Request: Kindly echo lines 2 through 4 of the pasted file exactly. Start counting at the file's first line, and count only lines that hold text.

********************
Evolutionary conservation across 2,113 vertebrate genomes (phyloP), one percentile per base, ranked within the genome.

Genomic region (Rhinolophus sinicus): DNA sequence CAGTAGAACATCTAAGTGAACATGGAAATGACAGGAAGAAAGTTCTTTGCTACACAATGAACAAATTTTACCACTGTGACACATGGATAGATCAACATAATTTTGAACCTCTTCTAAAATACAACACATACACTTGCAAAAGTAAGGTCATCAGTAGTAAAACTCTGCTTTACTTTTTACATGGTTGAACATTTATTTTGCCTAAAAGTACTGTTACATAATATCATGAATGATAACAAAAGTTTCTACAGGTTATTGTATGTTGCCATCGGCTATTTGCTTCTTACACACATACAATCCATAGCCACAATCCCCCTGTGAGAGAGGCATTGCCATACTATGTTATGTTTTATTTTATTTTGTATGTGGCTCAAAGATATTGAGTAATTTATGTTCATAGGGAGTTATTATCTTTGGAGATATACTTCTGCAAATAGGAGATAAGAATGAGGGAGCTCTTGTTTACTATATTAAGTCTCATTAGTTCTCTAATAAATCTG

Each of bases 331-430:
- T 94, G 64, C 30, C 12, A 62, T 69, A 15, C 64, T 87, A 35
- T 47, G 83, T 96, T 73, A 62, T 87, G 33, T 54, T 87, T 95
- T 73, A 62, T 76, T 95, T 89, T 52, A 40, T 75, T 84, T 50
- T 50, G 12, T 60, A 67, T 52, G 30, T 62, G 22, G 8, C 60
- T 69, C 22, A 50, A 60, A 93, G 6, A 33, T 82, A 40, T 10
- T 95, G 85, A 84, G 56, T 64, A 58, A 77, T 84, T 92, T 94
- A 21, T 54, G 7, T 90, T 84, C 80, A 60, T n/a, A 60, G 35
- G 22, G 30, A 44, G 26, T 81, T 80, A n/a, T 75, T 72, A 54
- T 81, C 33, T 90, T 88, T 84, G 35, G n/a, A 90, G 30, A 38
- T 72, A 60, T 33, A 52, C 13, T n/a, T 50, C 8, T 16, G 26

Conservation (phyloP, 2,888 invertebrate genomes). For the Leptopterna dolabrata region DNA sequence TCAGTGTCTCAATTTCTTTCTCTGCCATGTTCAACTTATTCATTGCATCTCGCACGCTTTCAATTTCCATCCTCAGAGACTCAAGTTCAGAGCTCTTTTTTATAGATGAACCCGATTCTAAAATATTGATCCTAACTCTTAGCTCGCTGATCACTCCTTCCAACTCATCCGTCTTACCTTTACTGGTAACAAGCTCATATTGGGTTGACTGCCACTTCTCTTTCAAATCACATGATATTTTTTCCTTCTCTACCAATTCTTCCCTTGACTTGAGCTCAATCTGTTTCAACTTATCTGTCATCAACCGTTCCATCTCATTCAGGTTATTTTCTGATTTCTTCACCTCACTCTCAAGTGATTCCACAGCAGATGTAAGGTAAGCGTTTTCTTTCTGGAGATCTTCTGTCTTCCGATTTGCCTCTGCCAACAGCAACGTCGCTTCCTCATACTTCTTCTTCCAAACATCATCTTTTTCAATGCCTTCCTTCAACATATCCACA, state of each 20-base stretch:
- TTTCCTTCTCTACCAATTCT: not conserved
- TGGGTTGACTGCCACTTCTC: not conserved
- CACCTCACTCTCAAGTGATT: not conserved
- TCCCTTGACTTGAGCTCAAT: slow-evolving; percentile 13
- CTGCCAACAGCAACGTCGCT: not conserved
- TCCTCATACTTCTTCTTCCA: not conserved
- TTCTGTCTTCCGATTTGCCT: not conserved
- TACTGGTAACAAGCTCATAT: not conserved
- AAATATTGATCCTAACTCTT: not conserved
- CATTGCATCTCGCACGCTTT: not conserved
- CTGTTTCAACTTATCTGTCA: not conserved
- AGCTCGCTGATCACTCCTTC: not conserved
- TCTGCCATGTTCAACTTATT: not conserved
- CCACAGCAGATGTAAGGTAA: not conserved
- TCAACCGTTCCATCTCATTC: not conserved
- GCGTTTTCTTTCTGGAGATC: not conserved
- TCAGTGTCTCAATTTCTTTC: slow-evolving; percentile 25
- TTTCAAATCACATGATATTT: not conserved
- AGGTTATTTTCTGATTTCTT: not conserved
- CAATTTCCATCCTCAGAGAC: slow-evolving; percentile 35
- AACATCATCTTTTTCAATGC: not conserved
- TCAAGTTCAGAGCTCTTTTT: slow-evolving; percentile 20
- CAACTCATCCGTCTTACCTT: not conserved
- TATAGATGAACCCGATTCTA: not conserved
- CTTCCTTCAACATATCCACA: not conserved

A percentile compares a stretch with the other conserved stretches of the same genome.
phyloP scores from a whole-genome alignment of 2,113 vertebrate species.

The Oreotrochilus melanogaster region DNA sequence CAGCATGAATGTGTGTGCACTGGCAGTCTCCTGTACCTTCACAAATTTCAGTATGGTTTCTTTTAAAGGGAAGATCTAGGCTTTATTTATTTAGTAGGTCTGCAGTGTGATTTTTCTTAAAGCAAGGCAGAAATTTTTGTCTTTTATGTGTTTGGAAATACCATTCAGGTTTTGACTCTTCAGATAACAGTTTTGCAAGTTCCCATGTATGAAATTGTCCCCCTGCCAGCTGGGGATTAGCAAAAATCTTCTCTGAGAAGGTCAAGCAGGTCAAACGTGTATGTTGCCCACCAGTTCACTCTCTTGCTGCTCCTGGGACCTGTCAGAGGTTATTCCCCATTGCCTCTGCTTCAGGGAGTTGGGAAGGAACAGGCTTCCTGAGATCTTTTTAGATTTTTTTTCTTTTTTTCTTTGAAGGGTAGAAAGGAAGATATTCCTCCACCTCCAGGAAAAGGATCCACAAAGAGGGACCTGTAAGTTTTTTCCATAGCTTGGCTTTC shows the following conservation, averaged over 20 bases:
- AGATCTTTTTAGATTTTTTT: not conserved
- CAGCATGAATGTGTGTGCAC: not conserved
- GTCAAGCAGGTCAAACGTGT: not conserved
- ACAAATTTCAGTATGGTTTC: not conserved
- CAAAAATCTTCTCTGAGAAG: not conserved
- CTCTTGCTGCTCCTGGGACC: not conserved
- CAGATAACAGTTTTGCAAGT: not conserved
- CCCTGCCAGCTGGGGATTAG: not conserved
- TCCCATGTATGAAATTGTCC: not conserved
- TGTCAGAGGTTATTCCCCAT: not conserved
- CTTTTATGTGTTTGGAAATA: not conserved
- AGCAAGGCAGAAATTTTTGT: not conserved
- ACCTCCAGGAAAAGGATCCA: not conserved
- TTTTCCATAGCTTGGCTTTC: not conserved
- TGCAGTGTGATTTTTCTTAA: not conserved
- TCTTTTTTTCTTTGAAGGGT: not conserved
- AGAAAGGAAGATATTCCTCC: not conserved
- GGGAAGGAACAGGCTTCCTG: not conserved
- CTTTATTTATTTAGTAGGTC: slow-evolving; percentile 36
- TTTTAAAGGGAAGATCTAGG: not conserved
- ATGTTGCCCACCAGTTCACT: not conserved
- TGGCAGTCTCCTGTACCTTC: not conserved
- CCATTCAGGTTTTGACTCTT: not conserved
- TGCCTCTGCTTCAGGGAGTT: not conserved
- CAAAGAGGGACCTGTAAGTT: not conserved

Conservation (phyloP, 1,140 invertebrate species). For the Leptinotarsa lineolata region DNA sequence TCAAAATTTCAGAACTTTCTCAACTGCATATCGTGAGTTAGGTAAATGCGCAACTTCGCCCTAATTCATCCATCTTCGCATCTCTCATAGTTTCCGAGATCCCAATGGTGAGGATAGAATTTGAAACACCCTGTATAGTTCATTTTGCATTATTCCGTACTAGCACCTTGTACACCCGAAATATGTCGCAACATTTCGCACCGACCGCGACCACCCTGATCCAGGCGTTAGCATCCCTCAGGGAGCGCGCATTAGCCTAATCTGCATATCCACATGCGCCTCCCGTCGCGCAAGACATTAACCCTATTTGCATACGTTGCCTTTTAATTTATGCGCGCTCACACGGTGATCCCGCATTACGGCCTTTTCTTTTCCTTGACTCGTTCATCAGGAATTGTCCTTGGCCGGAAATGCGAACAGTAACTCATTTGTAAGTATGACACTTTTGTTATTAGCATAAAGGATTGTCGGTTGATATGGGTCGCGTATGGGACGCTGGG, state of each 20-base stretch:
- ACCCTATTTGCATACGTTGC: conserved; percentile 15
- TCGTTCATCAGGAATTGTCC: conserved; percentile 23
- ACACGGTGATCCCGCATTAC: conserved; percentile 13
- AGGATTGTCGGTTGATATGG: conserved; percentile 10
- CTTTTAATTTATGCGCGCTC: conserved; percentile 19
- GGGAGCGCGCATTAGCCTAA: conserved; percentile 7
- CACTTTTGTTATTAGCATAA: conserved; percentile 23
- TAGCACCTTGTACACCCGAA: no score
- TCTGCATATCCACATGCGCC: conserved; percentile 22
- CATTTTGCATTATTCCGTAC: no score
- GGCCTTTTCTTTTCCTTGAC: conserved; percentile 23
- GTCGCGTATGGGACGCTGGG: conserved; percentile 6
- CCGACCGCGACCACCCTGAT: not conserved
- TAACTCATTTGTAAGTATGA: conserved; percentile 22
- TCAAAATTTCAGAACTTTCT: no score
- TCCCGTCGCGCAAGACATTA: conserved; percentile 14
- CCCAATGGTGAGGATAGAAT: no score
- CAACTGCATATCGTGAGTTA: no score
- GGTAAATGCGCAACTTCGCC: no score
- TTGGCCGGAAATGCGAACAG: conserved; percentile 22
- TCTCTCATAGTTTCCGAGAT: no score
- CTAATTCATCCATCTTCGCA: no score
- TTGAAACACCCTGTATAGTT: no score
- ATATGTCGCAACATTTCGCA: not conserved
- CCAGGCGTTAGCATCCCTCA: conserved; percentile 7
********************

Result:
Genomic region (Rhinolophus sinicus): DNA sequence CAGTAGAACATCTAAGTGAACATGGAAATGACAGGAAGAAAGTTCTTTGCTACACAATGAACAAATTTTACCACTGTGACACATGGATAGATCAACATAATTTTGAACCTCTTCTAAAATACAACACATACACTTGCAAAAGTAAGGTCATCAGTAGTAAAACTCTGCTTTACTTTTTACATGGTTGAACATTTATTTTGCCTAAAAGTACTGTTACATAATATCATGAATGATAACAAAAGTTTCTACAGGTTATTGTATGTTGCCATCGGCTATTTGCTTCTTACACACATACAATCCATAGCCACAATCCCCCTGTGAGAGAGGCATTGCCATACTATGTTATGTTTTATTTTATTTTGTATGTGGCTCAAAGATATTGAGTAATTTATGTTCATAGGGAGTTATTATCTTTGGAGATATACTTCTGCAAATAGGAGATAAGAATGAGGGAGCTCTTGTTTACTATATTAAGTCTCATTAGTTCTCTAATAAATCTG

Each of bases 331-430:
- T 94, G 64, C 30, C 12, A 62, T 69, A 15, C 64, T 87, A 35